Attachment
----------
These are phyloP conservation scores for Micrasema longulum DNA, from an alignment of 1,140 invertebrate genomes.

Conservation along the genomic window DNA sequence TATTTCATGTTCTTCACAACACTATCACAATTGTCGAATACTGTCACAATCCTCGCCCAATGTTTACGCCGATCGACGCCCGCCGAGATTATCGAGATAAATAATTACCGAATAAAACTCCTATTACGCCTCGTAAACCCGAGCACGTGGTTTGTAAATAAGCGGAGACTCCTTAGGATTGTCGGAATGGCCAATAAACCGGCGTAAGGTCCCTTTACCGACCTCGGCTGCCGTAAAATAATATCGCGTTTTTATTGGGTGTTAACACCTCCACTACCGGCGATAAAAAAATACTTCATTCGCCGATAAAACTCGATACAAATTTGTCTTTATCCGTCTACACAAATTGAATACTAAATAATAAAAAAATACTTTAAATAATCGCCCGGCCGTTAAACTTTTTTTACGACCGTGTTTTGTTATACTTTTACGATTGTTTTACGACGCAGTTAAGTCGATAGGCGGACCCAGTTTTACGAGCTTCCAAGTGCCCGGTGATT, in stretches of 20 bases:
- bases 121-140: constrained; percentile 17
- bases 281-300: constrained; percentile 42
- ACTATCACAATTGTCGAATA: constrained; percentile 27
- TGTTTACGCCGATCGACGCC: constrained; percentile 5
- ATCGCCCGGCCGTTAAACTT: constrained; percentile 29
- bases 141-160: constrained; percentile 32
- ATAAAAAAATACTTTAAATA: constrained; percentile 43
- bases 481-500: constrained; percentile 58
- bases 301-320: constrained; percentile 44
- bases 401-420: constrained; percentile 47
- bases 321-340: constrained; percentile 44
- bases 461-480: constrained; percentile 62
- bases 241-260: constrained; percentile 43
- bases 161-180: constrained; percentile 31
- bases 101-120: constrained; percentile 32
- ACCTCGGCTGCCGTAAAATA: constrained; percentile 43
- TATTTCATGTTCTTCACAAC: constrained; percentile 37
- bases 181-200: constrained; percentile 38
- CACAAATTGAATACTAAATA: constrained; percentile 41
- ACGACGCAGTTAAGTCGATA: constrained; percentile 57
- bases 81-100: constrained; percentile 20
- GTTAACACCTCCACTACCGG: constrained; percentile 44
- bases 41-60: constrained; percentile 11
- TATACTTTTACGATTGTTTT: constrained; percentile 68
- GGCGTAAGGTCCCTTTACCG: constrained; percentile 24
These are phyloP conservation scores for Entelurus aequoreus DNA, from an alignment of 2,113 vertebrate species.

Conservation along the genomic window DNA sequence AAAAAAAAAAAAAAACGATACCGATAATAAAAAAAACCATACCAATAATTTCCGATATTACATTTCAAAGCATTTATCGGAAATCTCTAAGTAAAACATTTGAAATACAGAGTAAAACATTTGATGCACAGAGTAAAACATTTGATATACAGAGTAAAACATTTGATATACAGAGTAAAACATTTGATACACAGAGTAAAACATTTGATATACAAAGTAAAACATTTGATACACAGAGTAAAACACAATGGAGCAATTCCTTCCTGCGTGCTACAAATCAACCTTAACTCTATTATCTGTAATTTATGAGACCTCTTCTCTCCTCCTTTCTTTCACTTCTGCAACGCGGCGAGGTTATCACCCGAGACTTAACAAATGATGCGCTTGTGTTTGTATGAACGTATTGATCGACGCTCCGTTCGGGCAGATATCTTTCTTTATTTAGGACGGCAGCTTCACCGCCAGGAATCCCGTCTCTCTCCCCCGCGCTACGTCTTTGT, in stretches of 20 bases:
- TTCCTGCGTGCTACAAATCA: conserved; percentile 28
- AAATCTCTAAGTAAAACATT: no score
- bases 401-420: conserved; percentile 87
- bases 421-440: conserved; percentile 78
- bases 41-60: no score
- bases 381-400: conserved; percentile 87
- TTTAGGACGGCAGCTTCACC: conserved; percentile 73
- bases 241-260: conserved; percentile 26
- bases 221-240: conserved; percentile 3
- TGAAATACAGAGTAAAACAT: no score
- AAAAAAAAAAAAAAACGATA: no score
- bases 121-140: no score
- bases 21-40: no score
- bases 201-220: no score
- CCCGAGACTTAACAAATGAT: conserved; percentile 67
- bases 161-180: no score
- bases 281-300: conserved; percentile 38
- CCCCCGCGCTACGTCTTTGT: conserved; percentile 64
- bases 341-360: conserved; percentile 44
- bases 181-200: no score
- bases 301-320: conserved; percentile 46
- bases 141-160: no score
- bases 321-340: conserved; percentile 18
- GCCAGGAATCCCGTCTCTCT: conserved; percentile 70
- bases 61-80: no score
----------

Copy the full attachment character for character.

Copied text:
These are phyloP conservation scores for Micrasema longulum DNA, from an alignment of 1,140 invertebrate genomes.

Conservation along the genomic window DNA sequence TATTTCATGTTCTTCACAACACTATCACAATTGTCGAATACTGTCACAATCCTCGCCCAATGTTTACGCCGATCGACGCCCGCCGAGATTATCGAGATAAATAATTACCGAATAAAACTCCTATTACGCCTCGTAAACCCGAGCACGTGGTTTGTAAATAAGCGGAGACTCCTTAGGATTGTCGGAATGGCCAATAAACCGGCGTAAGGTCCCTTTACCGACCTCGGCTGCCGTAAAATAATATCGCGTTTTTATTGGGTGTTAACACCTCCACTACCGGCGATAAAAAAATACTTCATTCGCCGATAAAACTCGATACAAATTTGTCTTTATCCGTCTACACAAATTGAATACTAAATAATAAAAAAATACTTTAAATAATCGCCCGGCCGTTAAACTTTTTTTACGACCGTGTTTTGTTATACTTTTACGATTGTTTTACGACGCAGTTAAGTCGATAGGCGGACCCAGTTTTACGAGCTTCCAAGTGCCCGGTGATT, in stretches of 20 bases:
- bases 121-140: constrained; percentile 17
- bases 281-300: constrained; percentile 42
- ACTATCACAATTGTCGAATA: constrained; percentile 27
- TGTTTACGCCGATCGACGCC: constrained; percentile 5
- ATCGCCCGGCCGTTAAACTT: constrained; percentile 29
- bases 141-160: constrained; percentile 32
- ATAAAAAAATACTTTAAATA: constrained; percentile 43
- bases 481-500: constrained; percentile 58
- bases 301-320: constrained; percentile 44
- bases 401-420: constrained; percentile 47
- bases 321-340: constrained; percentile 44
- bases 461-480: constrained; percentile 62
- bases 241-260: constrained; percentile 43
- bases 161-180: constrained; percentile 31
- bases 101-120: constrained; percentile 32
- ACCTCGGCTGCCGTAAAATA: constrained; percentile 43
- TATTTCATGTTCTTCACAAC: constrained; percentile 37
- bases 181-200: constrained; percentile 38
- CACAAATTGAATACTAAATA: constrained; percentile 41
- ACGACGCAGTTAAGTCGATA: constrained; percentile 57
- bases 81-100: constrained; percentile 20
- GTTAACACCTCCACTACCGG: constrained; percentile 44
- bases 41-60: constrained; percentile 11
- TATACTTTTACGATTGTTTT: constrained; percentile 68
- GGCGTAAGGTCCCTTTACCG: constrained; percentile 24
These are phyloP conservation scores for Entelurus aequoreus DNA, from an alignment of 2,113 vertebrate species.

Conservation along the genomic window DNA sequence AAAAAAAAAAAAAAACGATACCGATAATAAAAAAAACCATACCAATAATTTCCGATATTACATTTCAAAGCATTTATCGGAAATCTCTAAGTAAAACATTTGAAATACAGAGTAAAACATTTGATGCACAGAGTAAAACATTTGATATACAGAGTAAAACATTTGATATACAGAGTAAAACATTTGATACACAGAGTAAAACATTTGATATACAAAGTAAAACATTTGATACACAGAGTAAAACACAATGGAGCAATTCCTTCCTGCGTGCTACAAATCAACCTTAACTCTATTATCTGTAATTTATGAGACCTCTTCTCTCCTCCTTTCTTTCACTTCTGCAACGCGGCGAGGTTATCACCCGAGACTTAACAAATGATGCGCTTGTGTTTGTATGAACGTATTGATCGACGCTCCGTTCGGGCAGATATCTTTCTTTATTTAGGACGGCAGCTTCACCGCCAGGAATCCCGTCTCTCTCCCCCGCGCTACGTCTTTGT, in stretches of 20 bases:
- TTCCTGCGTGCTACAAATCA: conserved; percentile 28
- AAATCTCTAAGTAAAACATT: no score
- bases 401-420: conserved; percentile 87
- bases 421-440: conserved; percentile 78
- bases 41-60: no score
- bases 381-400: conserved; percentile 87
- TTTAGGACGGCAGCTTCACC: conserved; percentile 73
- bases 241-260: conserved; percentile 26
- bases 221-240: conserved; percentile 3
- TGAAATACAGAGTAAAACAT: no score
- AAAAAAAAAAAAAAACGATA: no score
- bases 121-140: no score
- bases 21-40: no score
- bases 201-220: no score
- CCCGAGACTTAACAAATGAT: conserved; percentile 67
- bases 161-180: no score
- bases 281-300: conserved; percentile 38
- CCCCCGCGCTACGTCTTTGT: conserved; percentile 64
- bases 341-360: conserved; percentile 44
- bases 181-200: no score
- bases 301-320: conserved; percentile 46
- bases 141-160: no score
- bases 321-340: conserved; percentile 18
- GCCAGGAATCCCGTCTCTCT: conserved; percentile 70
- bases 61-80: no score